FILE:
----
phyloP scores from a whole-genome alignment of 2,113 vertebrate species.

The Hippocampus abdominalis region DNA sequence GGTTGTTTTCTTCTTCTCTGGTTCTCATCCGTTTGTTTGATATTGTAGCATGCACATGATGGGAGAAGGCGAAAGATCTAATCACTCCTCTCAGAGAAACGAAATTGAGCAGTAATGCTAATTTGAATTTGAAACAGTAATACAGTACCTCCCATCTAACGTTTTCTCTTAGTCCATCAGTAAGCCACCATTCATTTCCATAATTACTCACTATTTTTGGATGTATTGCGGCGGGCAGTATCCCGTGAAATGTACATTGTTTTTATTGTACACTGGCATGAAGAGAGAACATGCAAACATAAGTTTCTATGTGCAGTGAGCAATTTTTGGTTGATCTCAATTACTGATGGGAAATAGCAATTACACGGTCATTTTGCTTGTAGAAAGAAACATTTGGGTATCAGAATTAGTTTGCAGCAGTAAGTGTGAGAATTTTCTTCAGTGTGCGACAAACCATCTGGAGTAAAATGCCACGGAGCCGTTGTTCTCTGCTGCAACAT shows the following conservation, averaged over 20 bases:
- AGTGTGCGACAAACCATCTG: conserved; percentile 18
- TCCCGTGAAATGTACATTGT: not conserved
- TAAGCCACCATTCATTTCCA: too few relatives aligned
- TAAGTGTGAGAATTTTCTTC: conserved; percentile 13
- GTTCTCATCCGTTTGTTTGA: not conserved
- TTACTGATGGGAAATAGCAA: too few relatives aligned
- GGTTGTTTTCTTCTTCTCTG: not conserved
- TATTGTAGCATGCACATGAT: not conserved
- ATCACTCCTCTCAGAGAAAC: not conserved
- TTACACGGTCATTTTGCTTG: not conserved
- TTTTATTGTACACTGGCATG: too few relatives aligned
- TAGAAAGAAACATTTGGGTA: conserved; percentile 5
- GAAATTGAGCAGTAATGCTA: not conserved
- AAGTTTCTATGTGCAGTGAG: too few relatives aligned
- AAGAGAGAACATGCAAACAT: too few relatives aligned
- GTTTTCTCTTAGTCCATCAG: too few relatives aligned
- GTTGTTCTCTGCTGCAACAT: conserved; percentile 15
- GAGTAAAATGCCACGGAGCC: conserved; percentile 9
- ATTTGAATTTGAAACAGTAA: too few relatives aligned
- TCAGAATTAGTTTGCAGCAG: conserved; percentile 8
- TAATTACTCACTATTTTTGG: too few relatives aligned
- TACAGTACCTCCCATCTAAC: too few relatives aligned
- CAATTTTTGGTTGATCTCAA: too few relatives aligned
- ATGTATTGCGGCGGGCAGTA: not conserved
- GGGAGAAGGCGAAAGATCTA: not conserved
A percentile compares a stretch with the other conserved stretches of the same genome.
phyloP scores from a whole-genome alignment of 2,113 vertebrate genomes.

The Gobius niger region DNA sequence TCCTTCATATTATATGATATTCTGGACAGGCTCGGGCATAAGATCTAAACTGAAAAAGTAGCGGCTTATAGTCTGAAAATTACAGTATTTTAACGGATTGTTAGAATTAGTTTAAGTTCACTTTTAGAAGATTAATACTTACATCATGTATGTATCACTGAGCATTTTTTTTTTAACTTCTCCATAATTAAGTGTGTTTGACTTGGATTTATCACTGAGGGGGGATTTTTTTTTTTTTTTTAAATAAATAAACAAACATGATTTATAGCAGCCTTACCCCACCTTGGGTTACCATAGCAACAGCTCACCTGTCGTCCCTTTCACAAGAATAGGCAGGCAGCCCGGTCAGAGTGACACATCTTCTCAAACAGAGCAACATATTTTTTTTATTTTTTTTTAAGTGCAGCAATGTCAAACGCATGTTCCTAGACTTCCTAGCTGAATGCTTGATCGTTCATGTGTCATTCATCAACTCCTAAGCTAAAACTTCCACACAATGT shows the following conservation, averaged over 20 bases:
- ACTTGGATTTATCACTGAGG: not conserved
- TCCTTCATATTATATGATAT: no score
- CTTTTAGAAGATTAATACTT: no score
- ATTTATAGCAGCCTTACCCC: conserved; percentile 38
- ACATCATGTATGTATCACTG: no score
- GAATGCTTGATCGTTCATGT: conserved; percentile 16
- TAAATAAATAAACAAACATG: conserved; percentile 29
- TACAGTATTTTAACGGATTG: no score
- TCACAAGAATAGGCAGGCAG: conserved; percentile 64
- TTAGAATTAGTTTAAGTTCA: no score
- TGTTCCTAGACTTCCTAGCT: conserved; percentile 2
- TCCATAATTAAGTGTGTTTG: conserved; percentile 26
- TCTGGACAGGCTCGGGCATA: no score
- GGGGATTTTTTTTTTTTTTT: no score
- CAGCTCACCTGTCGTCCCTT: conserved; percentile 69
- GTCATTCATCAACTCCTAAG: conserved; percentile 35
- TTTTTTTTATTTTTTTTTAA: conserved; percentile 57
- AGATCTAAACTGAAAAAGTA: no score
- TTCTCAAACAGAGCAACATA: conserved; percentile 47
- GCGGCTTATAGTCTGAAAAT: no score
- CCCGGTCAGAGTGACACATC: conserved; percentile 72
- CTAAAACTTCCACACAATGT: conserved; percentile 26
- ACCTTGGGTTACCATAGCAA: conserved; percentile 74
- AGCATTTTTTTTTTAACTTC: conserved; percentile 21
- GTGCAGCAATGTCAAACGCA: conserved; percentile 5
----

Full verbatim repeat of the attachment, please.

phyloP scores from a whole-genome alignment of 2,113 vertebrate species.

The Hippocampus abdominalis region DNA sequence GGTTGTTTTCTTCTTCTCTGGTTCTCATCCGTTTGTTTGATATTGTAGCATGCACATGATGGGAGAAGGCGAAAGATCTAATCACTCCTCTCAGAGAAACGAAATTGAGCAGTAATGCTAATTTGAATTTGAAACAGTAATACAGTACCTCCCATCTAACGTTTTCTCTTAGTCCATCAGTAAGCCACCATTCATTTCCATAATTACTCACTATTTTTGGATGTATTGCGGCGGGCAGTATCCCGTGAAATGTACATTGTTTTTATTGTACACTGGCATGAAGAGAGAACATGCAAACATAAGTTTCTATGTGCAGTGAGCAATTTTTGGTTGATCTCAATTACTGATGGGAAATAGCAATTACACGGTCATTTTGCTTGTAGAAAGAAACATTTGGGTATCAGAATTAGTTTGCAGCAGTAAGTGTGAGAATTTTCTTCAGTGTGCGACAAACCATCTGGAGTAAAATGCCACGGAGCCGTTGTTCTCTGCTGCAACAT shows the following conservation, averaged over 20 bases:
- AGTGTGCGACAAACCATCTG: conserved; percentile 18
- TCCCGTGAAATGTACATTGT: not conserved
- TAAGCCACCATTCATTTCCA: too few relatives aligned
- TAAGTGTGAGAATTTTCTTC: conserved; percentile 13
- GTTCTCATCCGTTTGTTTGA: not conserved
- TTACTGATGGGAAATAGCAA: too few relatives aligned
- GGTTGTTTTCTTCTTCTCTG: not conserved
- TATTGTAGCATGCACATGAT: not conserved
- ATCACTCCTCTCAGAGAAAC: not conserved
- TTACACGGTCATTTTGCTTG: not conserved
- TTTTATTGTACACTGGCATG: too few relatives aligned
- TAGAAAGAAACATTTGGGTA: conserved; percentile 5
- GAAATTGAGCAGTAATGCTA: not conserved
- AAGTTTCTATGTGCAGTGAG: too few relatives aligned
- AAGAGAGAACATGCAAACAT: too few relatives aligned
- GTTTTCTCTTAGTCCATCAG: too few relatives aligned
- GTTGTTCTCTGCTGCAACAT: conserved; percentile 15
- GAGTAAAATGCCACGGAGCC: conserved; percentile 9
- ATTTGAATTTGAAACAGTAA: too few relatives aligned
- TCAGAATTAGTTTGCAGCAG: conserved; percentile 8
- TAATTACTCACTATTTTTGG: too few relatives aligned
- TACAGTACCTCCCATCTAAC: too few relatives aligned
- CAATTTTTGGTTGATCTCAA: too few relatives aligned
- ATGTATTGCGGCGGGCAGTA: not conserved
- GGGAGAAGGCGAAAGATCTA: not conserved
A percentile compares a stretch with the other conserved stretches of the same genome.
phyloP scores from a whole-genome alignment of 2,113 vertebrate genomes.

The Gobius niger region DNA sequence TCCTTCATATTATATGATATTCTGGACAGGCTCGGGCATAAGATCTAAACTGAAAAAGTAGCGGCTTATAGTCTGAAAATTACAGTATTTTAACGGATTGTTAGAATTAGTTTAAGTTCACTTTTAGAAGATTAATACTTACATCATGTATGTATCACTGAGCATTTTTTTTTTAACTTCTCCATAATTAAGTGTGTTTGACTTGGATTTATCACTGAGGGGGGATTTTTTTTTTTTTTTTAAATAAATAAACAAACATGATTTATAGCAGCCTTACCCCACCTTGGGTTACCATAGCAACAGCTCACCTGTCGTCCCTTTCACAAGAATAGGCAGGCAGCCCGGTCAGAGTGACACATCTTCTCAAACAGAGCAACATATTTTTTTTATTTTTTTTTAAGTGCAGCAATGTCAAACGCATGTTCCTAGACTTCCTAGCTGAATGCTTGATCGTTCATGTGTCATTCATCAACTCCTAAGCTAAAACTTCCACACAATGT shows the following conservation, averaged over 20 bases:
- ACTTGGATTTATCACTGAGG: not conserved
- TCCTTCATATTATATGATAT: no score
- CTTTTAGAAGATTAATACTT: no score
- ATTTATAGCAGCCTTACCCC: conserved; percentile 38
- ACATCATGTATGTATCACTG: no score
- GAATGCTTGATCGTTCATGT: conserved; percentile 16
- TAAATAAATAAACAAACATG: conserved; percentile 29
- TACAGTATTTTAACGGATTG: no score
- TCACAAGAATAGGCAGGCAG: conserved; percentile 64
- TTAGAATTAGTTTAAGTTCA: no score
- TGTTCCTAGACTTCCTAGCT: conserved; percentile 2
- TCCATAATTAAGTGTGTTTG: conserved; percentile 26
- TCTGGACAGGCTCGGGCATA: no score
- GGGGATTTTTTTTTTTTTTT: no score
- CAGCTCACCTGTCGTCCCTT: conserved; percentile 69
- GTCATTCATCAACTCCTAAG: conserved; percentile 35
- TTTTTTTTATTTTTTTTTAA: conserved; percentile 57
- AGATCTAAACTGAAAAAGTA: no score
- TTCTCAAACAGAGCAACATA: conserved; percentile 47
- GCGGCTTATAGTCTGAAAAT: no score
- CCCGGTCAGAGTGACACATC: conserved; percentile 72
- CTAAAACTTCCACACAATGT: conserved; percentile 26
- ACCTTGGGTTACCATAGCAA: conserved; percentile 74
- AGCATTTTTTTTTTAACTTC: conserved; percentile 21
- GTGCAGCAATGTCAAACGCA: conserved; percentile 5